The vast portfolio of public buildings is characterised by long term underinvestment, with many in need of refurbishment or replacement. The only significant private sector developments on Amman’s horizon are the major hotel chains such as Hilton, Four Seasons and Continental.
In terms of the public sector market in Jordan, EC Harris head of property Paul Foster believes that there is a serious potential for investors to take over and contractors agree: Jordan is a country with political stability and a favourable business environment.
“The issue is the funding and that’s why Jordan established a Department of Privatisation a couple of years ago. It doesn’t take long to realise that there is a real PPP potential in Jordan and there may well be even more funded by capitalist money,” Foster says.
The mechanisms for growth exist; even in 2009 when other countries were faced with economic ruin, Jordan was largely unscathed and to this day banks are ensuring liquidity in the industry, according to a report by the Oxford Business Group, which stated that 2009 was “something of a paradox”.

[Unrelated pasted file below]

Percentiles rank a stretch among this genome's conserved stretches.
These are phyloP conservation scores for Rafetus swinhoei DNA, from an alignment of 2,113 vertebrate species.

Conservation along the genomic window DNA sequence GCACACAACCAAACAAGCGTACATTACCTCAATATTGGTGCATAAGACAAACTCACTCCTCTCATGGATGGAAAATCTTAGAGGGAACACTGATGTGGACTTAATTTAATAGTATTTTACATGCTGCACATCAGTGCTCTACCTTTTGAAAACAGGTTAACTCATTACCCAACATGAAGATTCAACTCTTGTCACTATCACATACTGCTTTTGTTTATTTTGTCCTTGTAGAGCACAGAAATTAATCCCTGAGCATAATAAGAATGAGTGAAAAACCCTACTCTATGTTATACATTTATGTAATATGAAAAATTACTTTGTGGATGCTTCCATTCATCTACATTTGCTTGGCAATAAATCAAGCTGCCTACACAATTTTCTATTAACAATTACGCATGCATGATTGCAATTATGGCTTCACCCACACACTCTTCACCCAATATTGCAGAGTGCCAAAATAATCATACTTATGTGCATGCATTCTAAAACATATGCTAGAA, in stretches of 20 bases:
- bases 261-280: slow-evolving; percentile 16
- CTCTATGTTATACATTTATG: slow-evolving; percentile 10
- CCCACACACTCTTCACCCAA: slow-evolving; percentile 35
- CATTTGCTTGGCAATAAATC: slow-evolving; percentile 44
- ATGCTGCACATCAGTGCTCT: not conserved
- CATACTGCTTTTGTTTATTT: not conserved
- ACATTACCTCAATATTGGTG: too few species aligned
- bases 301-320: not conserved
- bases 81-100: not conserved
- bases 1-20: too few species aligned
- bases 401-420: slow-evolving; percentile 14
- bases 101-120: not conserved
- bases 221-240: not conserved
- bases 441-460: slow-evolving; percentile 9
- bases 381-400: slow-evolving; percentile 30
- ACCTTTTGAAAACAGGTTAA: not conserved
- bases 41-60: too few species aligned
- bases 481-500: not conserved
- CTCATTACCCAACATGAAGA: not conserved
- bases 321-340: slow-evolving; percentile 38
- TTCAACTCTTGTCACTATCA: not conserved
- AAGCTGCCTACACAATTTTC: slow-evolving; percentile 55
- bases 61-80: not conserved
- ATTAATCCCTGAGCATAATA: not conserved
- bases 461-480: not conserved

“Decision making in Jordan is not as quick as we’re used to do in some western economies but they make sound and cautious decisions that aren’t slow because of paralyses but diligence. We are in the process of starting to see that come through,” Foster asserts, praising the “superb” leisure and hotel developments, which are yet to reach their maturity and “maximize their true potential”.
In terms of initiating the new projects, Jordan’s tendering regulations are managed by its General Tendering Directorate and monitored under the Investment Promotion law that: “Attracts many regional investments and eases stringent regulations to provide freedom from customs and grant investment guarantees,” Foster says.
One area where foreign companies may find themselves disadvantaged is in the boardroom, where many meetings and conversations around the project table are conducted in Arabic, rather than English, as favoured in other Middle East countries.
In a 2010 article, Jordan’s Journal of Civil Engineering stated that: “Even though construction labour accounts for about 7.1% of the labour force, the Occupational Safety and Health Institute (OSHI) in Jordan reports that accidents in the construction industry accounts for about 10.5% of incidents.”
Foster echoes: “The health and safety market in Jordan is not as advanced as the rest as the UAE or in Qatar. They are a couple of years behind in terms of planners.”